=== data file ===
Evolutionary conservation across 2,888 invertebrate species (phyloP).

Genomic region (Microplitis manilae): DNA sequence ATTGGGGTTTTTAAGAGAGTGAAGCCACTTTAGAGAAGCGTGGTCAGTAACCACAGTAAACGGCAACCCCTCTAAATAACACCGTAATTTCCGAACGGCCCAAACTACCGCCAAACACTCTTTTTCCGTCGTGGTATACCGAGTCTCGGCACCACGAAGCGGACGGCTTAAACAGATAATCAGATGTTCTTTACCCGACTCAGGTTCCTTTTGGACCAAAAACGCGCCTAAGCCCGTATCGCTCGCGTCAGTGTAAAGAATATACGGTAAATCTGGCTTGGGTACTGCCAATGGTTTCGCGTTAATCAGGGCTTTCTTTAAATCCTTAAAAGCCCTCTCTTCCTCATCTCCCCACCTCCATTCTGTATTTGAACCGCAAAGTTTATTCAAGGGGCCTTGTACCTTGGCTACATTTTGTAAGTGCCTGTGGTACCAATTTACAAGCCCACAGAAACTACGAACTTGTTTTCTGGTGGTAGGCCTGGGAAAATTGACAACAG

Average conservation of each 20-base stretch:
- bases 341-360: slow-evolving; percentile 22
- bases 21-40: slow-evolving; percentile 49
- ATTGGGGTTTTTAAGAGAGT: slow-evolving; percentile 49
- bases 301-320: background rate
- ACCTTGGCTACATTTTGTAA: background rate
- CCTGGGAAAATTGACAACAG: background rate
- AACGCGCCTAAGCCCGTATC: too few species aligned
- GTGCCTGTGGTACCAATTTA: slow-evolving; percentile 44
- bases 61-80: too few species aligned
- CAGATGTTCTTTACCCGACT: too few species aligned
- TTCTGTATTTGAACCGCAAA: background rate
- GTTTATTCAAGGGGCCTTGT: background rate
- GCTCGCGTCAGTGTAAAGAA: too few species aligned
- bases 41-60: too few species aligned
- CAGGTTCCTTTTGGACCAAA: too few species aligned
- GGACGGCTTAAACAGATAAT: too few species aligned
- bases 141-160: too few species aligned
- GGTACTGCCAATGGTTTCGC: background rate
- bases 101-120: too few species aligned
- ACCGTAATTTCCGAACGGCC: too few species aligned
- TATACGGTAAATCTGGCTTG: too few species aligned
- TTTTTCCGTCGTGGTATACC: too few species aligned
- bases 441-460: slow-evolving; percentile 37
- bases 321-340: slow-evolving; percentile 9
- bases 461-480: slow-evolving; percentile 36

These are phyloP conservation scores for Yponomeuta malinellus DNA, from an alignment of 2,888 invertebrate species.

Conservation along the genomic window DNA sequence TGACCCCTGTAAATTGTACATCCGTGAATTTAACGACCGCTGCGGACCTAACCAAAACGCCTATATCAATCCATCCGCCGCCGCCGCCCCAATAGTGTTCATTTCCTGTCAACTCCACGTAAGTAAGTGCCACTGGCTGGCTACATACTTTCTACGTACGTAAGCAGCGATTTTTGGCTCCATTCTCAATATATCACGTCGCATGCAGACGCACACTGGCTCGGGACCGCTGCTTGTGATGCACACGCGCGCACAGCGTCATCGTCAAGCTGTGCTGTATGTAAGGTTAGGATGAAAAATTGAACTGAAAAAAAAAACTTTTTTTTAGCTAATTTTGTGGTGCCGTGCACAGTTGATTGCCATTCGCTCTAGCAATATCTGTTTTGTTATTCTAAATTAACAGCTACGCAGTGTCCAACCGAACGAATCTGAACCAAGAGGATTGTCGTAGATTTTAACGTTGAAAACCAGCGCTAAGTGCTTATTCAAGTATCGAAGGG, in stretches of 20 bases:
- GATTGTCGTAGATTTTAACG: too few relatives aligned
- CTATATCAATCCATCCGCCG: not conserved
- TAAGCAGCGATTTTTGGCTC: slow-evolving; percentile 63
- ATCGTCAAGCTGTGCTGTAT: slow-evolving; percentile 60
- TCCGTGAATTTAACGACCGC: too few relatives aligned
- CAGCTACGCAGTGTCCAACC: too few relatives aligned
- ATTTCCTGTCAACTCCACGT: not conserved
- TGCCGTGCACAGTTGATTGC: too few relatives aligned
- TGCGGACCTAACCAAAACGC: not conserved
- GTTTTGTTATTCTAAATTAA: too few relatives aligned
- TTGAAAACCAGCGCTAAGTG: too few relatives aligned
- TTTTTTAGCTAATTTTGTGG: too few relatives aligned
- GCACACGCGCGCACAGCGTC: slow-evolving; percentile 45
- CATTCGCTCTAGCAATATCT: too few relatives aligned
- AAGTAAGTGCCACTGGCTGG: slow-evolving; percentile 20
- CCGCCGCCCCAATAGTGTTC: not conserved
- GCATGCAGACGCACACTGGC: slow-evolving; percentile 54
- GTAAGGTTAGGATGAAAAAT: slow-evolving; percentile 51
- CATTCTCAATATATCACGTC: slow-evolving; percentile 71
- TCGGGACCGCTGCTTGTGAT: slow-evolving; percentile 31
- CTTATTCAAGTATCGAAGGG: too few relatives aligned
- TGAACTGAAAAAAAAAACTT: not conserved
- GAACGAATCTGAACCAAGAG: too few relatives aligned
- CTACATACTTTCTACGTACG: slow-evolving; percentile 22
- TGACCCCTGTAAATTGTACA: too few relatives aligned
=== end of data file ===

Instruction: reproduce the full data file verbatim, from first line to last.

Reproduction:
Evolutionary conservation across 2,888 invertebrate species (phyloP).

Genomic region (Microplitis manilae): DNA sequence ATTGGGGTTTTTAAGAGAGTGAAGCCACTTTAGAGAAGCGTGGTCAGTAACCACAGTAAACGGCAACCCCTCTAAATAACACCGTAATTTCCGAACGGCCCAAACTACCGCCAAACACTCTTTTTCCGTCGTGGTATACCGAGTCTCGGCACCACGAAGCGGACGGCTTAAACAGATAATCAGATGTTCTTTACCCGACTCAGGTTCCTTTTGGACCAAAAACGCGCCTAAGCCCGTATCGCTCGCGTCAGTGTAAAGAATATACGGTAAATCTGGCTTGGGTACTGCCAATGGTTTCGCGTTAATCAGGGCTTTCTTTAAATCCTTAAAAGCCCTCTCTTCCTCATCTCCCCACCTCCATTCTGTATTTGAACCGCAAAGTTTATTCAAGGGGCCTTGTACCTTGGCTACATTTTGTAAGTGCCTGTGGTACCAATTTACAAGCCCACAGAAACTACGAACTTGTTTTCTGGTGGTAGGCCTGGGAAAATTGACAACAG

Average conservation of each 20-base stretch:
- bases 341-360: slow-evolving; percentile 22
- bases 21-40: slow-evolving; percentile 49
- ATTGGGGTTTTTAAGAGAGT: slow-evolving; percentile 49
- bases 301-320: background rate
- ACCTTGGCTACATTTTGTAA: background rate
- CCTGGGAAAATTGACAACAG: background rate
- AACGCGCCTAAGCCCGTATC: too few species aligned
- GTGCCTGTGGTACCAATTTA: slow-evolving; percentile 44
- bases 61-80: too few species aligned
- CAGATGTTCTTTACCCGACT: too few species aligned
- TTCTGTATTTGAACCGCAAA: background rate
- GTTTATTCAAGGGGCCTTGT: background rate
- GCTCGCGTCAGTGTAAAGAA: too few species aligned
- bases 41-60: too few species aligned
- CAGGTTCCTTTTGGACCAAA: too few species aligned
- GGACGGCTTAAACAGATAAT: too few species aligned
- bases 141-160: too few species aligned
- GGTACTGCCAATGGTTTCGC: background rate
- bases 101-120: too few species aligned
- ACCGTAATTTCCGAACGGCC: too few species aligned
- TATACGGTAAATCTGGCTTG: too few species aligned
- TTTTTCCGTCGTGGTATACC: too few species aligned
- bases 441-460: slow-evolving; percentile 37
- bases 321-340: slow-evolving; percentile 9
- bases 461-480: slow-evolving; percentile 36

These are phyloP conservation scores for Yponomeuta malinellus DNA, from an alignment of 2,888 invertebrate species.

Conservation along the genomic window DNA sequence TGACCCCTGTAAATTGTACATCCGTGAATTTAACGACCGCTGCGGACCTAACCAAAACGCCTATATCAATCCATCCGCCGCCGCCGCCCCAATAGTGTTCATTTCCTGTCAACTCCACGTAAGTAAGTGCCACTGGCTGGCTACATACTTTCTACGTACGTAAGCAGCGATTTTTGGCTCCATTCTCAATATATCACGTCGCATGCAGACGCACACTGGCTCGGGACCGCTGCTTGTGATGCACACGCGCGCACAGCGTCATCGTCAAGCTGTGCTGTATGTAAGGTTAGGATGAAAAATTGAACTGAAAAAAAAAACTTTTTTTTAGCTAATTTTGTGGTGCCGTGCACAGTTGATTGCCATTCGCTCTAGCAATATCTGTTTTGTTATTCTAAATTAACAGCTACGCAGTGTCCAACCGAACGAATCTGAACCAAGAGGATTGTCGTAGATTTTAACGTTGAAAACCAGCGCTAAGTGCTTATTCAAGTATCGAAGGG, in stretches of 20 bases:
- GATTGTCGTAGATTTTAACG: too few relatives aligned
- CTATATCAATCCATCCGCCG: not conserved
- TAAGCAGCGATTTTTGGCTC: slow-evolving; percentile 63
- ATCGTCAAGCTGTGCTGTAT: slow-evolving; percentile 60
- TCCGTGAATTTAACGACCGC: too few relatives aligned
- CAGCTACGCAGTGTCCAACC: too few relatives aligned
- ATTTCCTGTCAACTCCACGT: not conserved
- TGCCGTGCACAGTTGATTGC: too few relatives aligned
- TGCGGACCTAACCAAAACGC: not conserved
- GTTTTGTTATTCTAAATTAA: too few relatives aligned
- TTGAAAACCAGCGCTAAGTG: too few relatives aligned
- TTTTTTAGCTAATTTTGTGG: too few relatives aligned
- GCACACGCGCGCACAGCGTC: slow-evolving; percentile 45
- CATTCGCTCTAGCAATATCT: too few relatives aligned
- AAGTAAGTGCCACTGGCTGG: slow-evolving; percentile 20
- CCGCCGCCCCAATAGTGTTC: not conserved
- GCATGCAGACGCACACTGGC: slow-evolving; percentile 54
- GTAAGGTTAGGATGAAAAAT: slow-evolving; percentile 51
- CATTCTCAATATATCACGTC: slow-evolving; percentile 71
- TCGGGACCGCTGCTTGTGAT: slow-evolving; percentile 31
- CTTATTCAAGTATCGAAGGG: too few relatives aligned
- TGAACTGAAAAAAAAAACTT: not conserved
- GAACGAATCTGAACCAAGAG: too few relatives aligned
- CTACATACTTTCTACGTACG: slow-evolving; percentile 22
- TGACCCCTGTAAATTGTACA: too few relatives aligned